The Startup Reading List: Must Read Books For Every Startup

Books are still vital. Ask the CEOs of the successful companies and you will find that they are well read.

Ask the top people everywhere and they read to expose themselves to new ideas.

Personally – I started reading hard stuff a few years ago. I read “better” stuff after getting exposed to Ryan Holiday’s list. The results are transformative: I’m better, kinder, etc.

It was what made the difference between me being a poor performing real estate salesperson and running Simplifilm – a top performing lean company that has 3 profitable products and thousands of users. Everyone that’s here reads, and we discuss books on a very regular basis.

We put this list together with three goals:

  1. To learn and understand the terrain way faster than you could otherwise.
  2. To become better at selling & closing
  3. To become better personally.

There are other books that we could recommend , but this book list is solid and matters a lot.

Overall business books (to know the current, 2013 terrain)

We trade in the tech space, and there is a conversation that we’re joining late.  To be able to understand the culture, we look at the influential books. These books present a portrait of the way that the Valley is, and the way that tech culture works. Learning the language and how people think is vital to being able to trade in the space, take part in the conversations and lead.

Get these books to: learn what successful companies are currently doing.

  • The Lean Entrepreneur – Patrick Vlaskovits & Brant Cooper | Link |  This is a great primer on building businesses. The way that startup founders think of themselves, and the way that companies are built – from the marketing side to the engineering side.
  • Once You’re Lucky, Twice You’re Good – Sarah Lacy  | LinkThe lessons are hidden.  Between the lines, it’ it’s THE example of how the Valley press thinks. Read it as an observer, don’t take it at face value, but rather try and learn what Sarah is about.
  • Trust Me, I’m Lying  - Ryan Holiday | Link | Trailer | This book is a descriptor of the way media works, and what you can do about it. This will teach us how to bump our startup, how to understand the conversations that are happening and how to wield outsized influence. I’ve used some of the techniques (even to bump this post and get you here), and they work.
  • The Lean Startup – Eric Reis  | Link |  Product/Market fit, there are a ton of ideas here that are in play in and out of the Valley. There are a lot of acolytes and disciples of this material, and it’s how we are building Flowtility and its soon to be announced successor.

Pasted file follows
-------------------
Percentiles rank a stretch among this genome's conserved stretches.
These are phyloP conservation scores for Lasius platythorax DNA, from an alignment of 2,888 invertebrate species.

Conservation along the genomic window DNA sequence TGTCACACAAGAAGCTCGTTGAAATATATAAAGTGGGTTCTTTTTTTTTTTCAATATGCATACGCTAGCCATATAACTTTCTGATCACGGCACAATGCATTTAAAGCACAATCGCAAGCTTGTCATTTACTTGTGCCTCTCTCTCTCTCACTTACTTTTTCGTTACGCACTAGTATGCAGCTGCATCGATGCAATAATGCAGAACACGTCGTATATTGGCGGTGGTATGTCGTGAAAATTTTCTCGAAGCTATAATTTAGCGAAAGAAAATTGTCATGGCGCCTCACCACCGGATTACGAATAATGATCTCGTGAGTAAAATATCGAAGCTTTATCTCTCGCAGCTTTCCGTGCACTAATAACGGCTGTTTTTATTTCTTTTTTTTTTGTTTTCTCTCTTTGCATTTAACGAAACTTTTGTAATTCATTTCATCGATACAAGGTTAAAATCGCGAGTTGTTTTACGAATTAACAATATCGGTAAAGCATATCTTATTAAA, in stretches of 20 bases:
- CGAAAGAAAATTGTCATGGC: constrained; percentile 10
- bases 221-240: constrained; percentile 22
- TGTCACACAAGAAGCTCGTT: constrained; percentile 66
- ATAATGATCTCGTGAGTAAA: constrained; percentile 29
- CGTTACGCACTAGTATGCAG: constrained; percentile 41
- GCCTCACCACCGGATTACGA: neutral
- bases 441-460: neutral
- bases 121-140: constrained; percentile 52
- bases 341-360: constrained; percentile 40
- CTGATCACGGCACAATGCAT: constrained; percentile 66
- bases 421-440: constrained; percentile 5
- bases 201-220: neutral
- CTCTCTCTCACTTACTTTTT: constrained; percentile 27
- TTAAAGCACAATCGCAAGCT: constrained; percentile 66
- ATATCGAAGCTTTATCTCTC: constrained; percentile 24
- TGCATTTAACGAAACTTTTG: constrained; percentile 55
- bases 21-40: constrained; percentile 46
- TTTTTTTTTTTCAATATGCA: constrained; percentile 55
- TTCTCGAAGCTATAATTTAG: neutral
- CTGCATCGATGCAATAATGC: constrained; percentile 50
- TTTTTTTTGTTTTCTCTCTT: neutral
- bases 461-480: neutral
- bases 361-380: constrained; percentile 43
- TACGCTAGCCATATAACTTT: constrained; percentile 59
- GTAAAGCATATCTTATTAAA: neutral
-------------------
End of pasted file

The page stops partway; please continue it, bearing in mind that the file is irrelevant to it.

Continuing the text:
• Inside Apple – Adam Lashinsky  | LinkThis is the book to read – not the Isaacson thing biography.  This book talks about how things work in Apple, and how Apple thought as of a couple of years ago.
  • In the Plex –  Stephen Levy | LinkIt’s important to know how Google thinks – or at least how it thought right before the ascension of Larry Page. This book nails it and it’s just interesting to observe how they operate.
  • Startup Life – Brad Feld & Amy Batchelor | Link | Trailer |  The whole series is good, but this is raw and real.  When you go into the startup world, you become a little obsessed and myopic. This is how to not have it eat your family and your life. We were influenced by this book very much.  Brad also maintains a reading list here.
  • Optional: The Innovator’s Dilemma by Clayton Christensen | Link |  A lot of the useful stuff is covered in The Lean Entrepreneur in more useful summary form, but understanding the basics of this is important.

Personal Books (To become better thinkers)

  • My Bondage and My Freedom –  Frederick Douglass | Link |   This book is my all time personal favorite book, I poached it from Ryan’s list, and it made the whole world easier for me. I didn’t have to obsess about anything because I have it very good.
  • Meditations - Marcus Aurelius  | Link |  If we would all read this book, humanity as a whole would be freer, kinder and able to have many more options in life.   It was a book that moved me so much I copied it by hand into a notebook. The ideas contained here and the level of thought and concern for others is truly and profoundly admirable.

Self Improvement Books For Startups

GTD, Seven Habits are typical. Stuff you can more or less find everywhere. That stuff is more or less worth reading, but it presumes you’re plugged into a system that’s working and that’s predictable.  The world is changed. Things are way harder now than they were 15-20 years ago.

These books address reality, not a perfectly working industrial age economy.

The schmaltzy “try harder, be happy, things will be better,” stuff  is over.  A positive attitude is a precondition for success but it is far from sufficient. These books talk about what you can and should do in today’s era.

  • The Dip – Seth Godin  | Link | This book changed my life.  I read it in 2007 or so, about when it came out, and I made the decision to leave the real estate/mortgage business immediately.  I made a plan and I wound up here.  I devoured the rest of Seth’s books, and got to know him a little bit.  One of the biggest honors of my life was to work with him on a trailer for Seth’s book The Icarus Deception.  That was an excellent book, but I picked this one because it’s sentimental to me, and it’s short, punchy & accessible.
  • So Good, They Can’t Ignore You – Cal Newport  LinkThis book was truthfully remarkable.  Hard practice, work, getting skilled is the answer. Cal talks about being a craftsman vs. being ‘passionate’ and how you can do something profoundly great by getting good & building career capital.